Being in Edward's head is, in a word, terrible. He is one of the most annoying characters I've ever met. If you thought that Bella's falling in love with a boy she barely knew was bad, she actually seems much more reasonable after reading Midnight Sun because Edward is so much worse. His obsession with Bella is a lot to handle, even though I do think the book does a good job of explaining how the allure of her scent and his inability to read her thoughts create this mysterious appeal. His constant whining and self-hatred are simultaneously annoying and reasonable, since he, ya know, is a monster. Edward appears entirely incompetent and as if he would be completely useless if he wasn't able to read other people's thoughts, and especially watching him learn to understand physical attraction as a confusing and new sensation despite being 104 years old is simultaneously the most annoying and funniest thing about this book. This book did not make me like him whatsoever, but it was extremely fun to despise him while reading.

The ending of this book was so terrible to read from his perspective. It's not surprising, since we know what happens in New Moon, but it was so sad to read the ending of the first book that was so happy in the original but knowing that Edward is planning on leaving. Before reading this book, I was hoping Stephenie Meyer would rewrite the whole series from his perspective, but after reading that ending, I fully understand why she doesn't want to write New Moon from Edward's perspective, and I honestly don't know if I could handle reading it. If you're going to read this book, prepare to be emotionally gutted by the ending.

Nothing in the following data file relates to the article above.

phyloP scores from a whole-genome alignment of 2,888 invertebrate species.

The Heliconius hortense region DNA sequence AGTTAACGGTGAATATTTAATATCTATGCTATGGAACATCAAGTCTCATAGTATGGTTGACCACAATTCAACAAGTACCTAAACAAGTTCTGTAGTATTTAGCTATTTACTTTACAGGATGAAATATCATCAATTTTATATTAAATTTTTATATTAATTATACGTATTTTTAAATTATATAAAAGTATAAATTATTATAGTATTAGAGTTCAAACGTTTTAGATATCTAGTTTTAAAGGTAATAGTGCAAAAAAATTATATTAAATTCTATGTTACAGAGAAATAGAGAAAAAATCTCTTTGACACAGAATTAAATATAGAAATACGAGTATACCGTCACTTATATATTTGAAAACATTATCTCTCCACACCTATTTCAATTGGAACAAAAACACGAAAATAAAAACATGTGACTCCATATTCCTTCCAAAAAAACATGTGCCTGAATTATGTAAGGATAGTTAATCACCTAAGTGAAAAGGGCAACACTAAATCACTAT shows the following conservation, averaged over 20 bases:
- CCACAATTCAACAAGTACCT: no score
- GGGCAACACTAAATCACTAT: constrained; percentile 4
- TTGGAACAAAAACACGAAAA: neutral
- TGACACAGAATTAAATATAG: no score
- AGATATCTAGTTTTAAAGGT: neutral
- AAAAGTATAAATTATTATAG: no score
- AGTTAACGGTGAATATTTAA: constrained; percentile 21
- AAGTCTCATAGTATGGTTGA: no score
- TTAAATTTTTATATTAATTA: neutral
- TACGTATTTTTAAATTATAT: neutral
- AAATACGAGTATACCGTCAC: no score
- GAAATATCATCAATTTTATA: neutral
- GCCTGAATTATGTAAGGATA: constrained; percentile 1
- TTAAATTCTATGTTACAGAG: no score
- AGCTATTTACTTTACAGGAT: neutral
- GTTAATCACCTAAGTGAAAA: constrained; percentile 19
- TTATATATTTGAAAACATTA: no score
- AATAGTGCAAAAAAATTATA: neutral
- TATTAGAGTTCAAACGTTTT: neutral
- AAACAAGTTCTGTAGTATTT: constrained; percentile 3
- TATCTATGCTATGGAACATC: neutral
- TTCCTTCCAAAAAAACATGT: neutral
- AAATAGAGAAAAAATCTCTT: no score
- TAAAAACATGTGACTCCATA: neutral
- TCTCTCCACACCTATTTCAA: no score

My favorite thing about this book was finding out more about the vampire world and the things Bella didn't get to see. The more detailed explanation of Alice's vision and Jasper's skills, specifically, were super cool. I loved seeing how the whole family interacted with each other, and how they have thought-conversations with Edward. Everything between the baseball scene and the terrible ending was super fun to read, and I was on the edge of my seat with suspense despite obviously knowing the outcome. Seeing what the Cullens' attempts to protect Bella looked like that we didn't get to see, since Bella wasn't with Edward for most of that, was super cool, and I especially loved seeing the way they worked together and used their individual abilities to make that happen. I wish we had gotten even more insights into the vampire world and their family dynamics!

I was expecting Stephenie Meyer to maybe have updated some elements of the story after all the critiques she's gotten, but... Midnight Sun is just as problematic as Twilight. The appropriation of Indigenous culture is just as bad in this version, and Edward's stalker-like and controlling behavior, his denigration of teenage girls other than Bella, and the generally outdated ideas of gender roles and relationships are even worse than they were in Twilight. In a way, that was frustrating to read again, but, in hindsight, anything else wouldn't have felt authentic, and since the target audience for this book is presumably older (since I'm assuming it consists mainly of those of us who loved Twilight as tweens and teens), I'm hoping this at least leads to some reflection and allows us to think about how and why we idealized these books when we were younger.